The “simplicity” John Robbins chose is the simplicity of the privileged. Ah, to be able to AFFORD to have land and a simple cabin, to be able to AFFORD a place where there was even the space for an intensive “square-foot” garden.

    When one is truly destitute in spite of hard work and talent, it is a little difficult to see the blessing, and a little offensive to see “simplicity” that is a choice, rather than hard-scrabble survival that is NOT a choice, romanticized.

  4. David Says:

    “Living simply so others can simply live” is a quote I’ve heard used in the inner-city ministry I am part of in Toronto, Canada. In some cases (certainly not all – as noted in Jackie’s response above) poverty is a state of mind while simplicity is a lifestyle – both are usually choices.

    Thanks, Dan, for sharing your thoughts on this.

  5. econobiker Says:

    Is this “Gold Coast” Simplicity like the magazine named “Real Simple” pushes with very expensive but ~simple~ organizing tips?

    Remember that Brentwood, TN simplicity is different from the simplicity of living under an interstate bridge near the Cumberland River in Nashville…

  6. Susan Says:

    I’d love to run away to a simpler place but I don’t know that that’s God’s idea…

    “The Kingdom is to be in the midst of your enemies. And who will not suffer this does not want to be of the Kingdom of Christ; he wants to be among friends, to sit among roses and lilies, not with the bad people but the devout people. O you blasphemers and betrayers of Christ! If Christ had done what you are doing who would ever have been spared?” – Luther

  7. zogron Says:

    How do we get people to believe that simplicity really is the better choice? When we purchased our small home the agent informed us it was a “starter” home and in five years we would need to “move-up.” When we said NO she actually got angry at us and informed us that we didn’t understand economics. Both of our vehicles are paid for and we have very little debt. Proverbs 22:7 says “the borrower is servant to the lender” but “devout” Christians ignore this little tidbit of wisdom and go into debt and then wonder why they are never free to enjoy life! We need a “simplicity movement” in our nation and not a return to the pre-recession spending frenzy.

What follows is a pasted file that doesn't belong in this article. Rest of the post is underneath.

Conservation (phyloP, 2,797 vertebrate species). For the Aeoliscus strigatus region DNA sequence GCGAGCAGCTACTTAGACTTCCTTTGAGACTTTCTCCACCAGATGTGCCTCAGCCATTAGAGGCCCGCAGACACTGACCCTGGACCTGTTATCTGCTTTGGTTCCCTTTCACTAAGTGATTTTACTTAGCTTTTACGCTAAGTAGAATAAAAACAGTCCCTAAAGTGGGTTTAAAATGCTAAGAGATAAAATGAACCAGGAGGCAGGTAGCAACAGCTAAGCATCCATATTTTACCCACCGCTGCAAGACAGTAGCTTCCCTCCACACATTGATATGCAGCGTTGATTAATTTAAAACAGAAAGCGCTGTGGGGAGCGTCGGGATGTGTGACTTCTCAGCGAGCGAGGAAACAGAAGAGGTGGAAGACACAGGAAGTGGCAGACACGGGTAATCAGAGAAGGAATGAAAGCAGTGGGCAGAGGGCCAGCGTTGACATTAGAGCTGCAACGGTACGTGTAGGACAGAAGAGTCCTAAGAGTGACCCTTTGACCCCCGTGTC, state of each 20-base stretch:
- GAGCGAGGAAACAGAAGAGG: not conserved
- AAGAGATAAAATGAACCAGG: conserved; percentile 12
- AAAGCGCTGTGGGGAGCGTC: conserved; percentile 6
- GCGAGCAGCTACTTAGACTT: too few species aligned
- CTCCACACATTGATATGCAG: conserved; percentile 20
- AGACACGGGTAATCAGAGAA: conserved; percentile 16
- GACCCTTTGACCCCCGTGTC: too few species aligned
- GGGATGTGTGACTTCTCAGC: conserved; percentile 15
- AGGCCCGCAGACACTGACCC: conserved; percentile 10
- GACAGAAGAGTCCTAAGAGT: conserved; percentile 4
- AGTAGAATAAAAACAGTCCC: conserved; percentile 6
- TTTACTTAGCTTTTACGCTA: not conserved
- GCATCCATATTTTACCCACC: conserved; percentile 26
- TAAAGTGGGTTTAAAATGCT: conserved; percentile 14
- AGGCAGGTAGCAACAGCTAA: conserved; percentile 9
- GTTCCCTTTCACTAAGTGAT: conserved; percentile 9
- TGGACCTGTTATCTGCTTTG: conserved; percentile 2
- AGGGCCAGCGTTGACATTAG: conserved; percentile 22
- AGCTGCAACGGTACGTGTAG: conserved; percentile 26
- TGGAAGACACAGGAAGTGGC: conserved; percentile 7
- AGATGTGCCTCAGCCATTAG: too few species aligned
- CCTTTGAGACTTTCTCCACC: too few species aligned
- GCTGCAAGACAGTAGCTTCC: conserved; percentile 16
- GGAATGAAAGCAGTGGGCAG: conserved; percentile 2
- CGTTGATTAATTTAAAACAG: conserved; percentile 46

8. Debbie Wilson Says:

    I find it amazing that God sent Elijah to a poor widow during the famine in 1 Kings 17. She just had food enough to feed her son and herself one last meal. Yet God chose her to feed Elijah. Of course through the process she was fed throughout the entire famine.

    Perhaps being fearful and hoarding is real poverty, for when we still share we are blessed and empowered.

  9. Drew Says:

    This was a tenet of early Quakers – or Friends. Simplicity. Were clothes that were not dyed, because the dye-ing was often done with slave labor. Speak plainly so that you do not show favor to either the wealthy, or even to the poor.
    I believe it was Randy Alcorn who discussed the “Gravity of Possessions” in his book the Treasure Principle. (I might not need a reference check there) The more stuff you own, the more money and effort it takes to maintain that stuff! Do I need a boat, boat storage, boat insurance, life jackets, skis, a boat license, new engine, engine repairs, fuel, trailer, etc., etc., ad. nauseum.
    I have always tried to strive for moderation and not look at self denial as a bad thing. It is hard, though, to ALWAYS keep the focus off of one-self. That’s why God gave us ice-cream!

  10. Marlan at RV52 Says: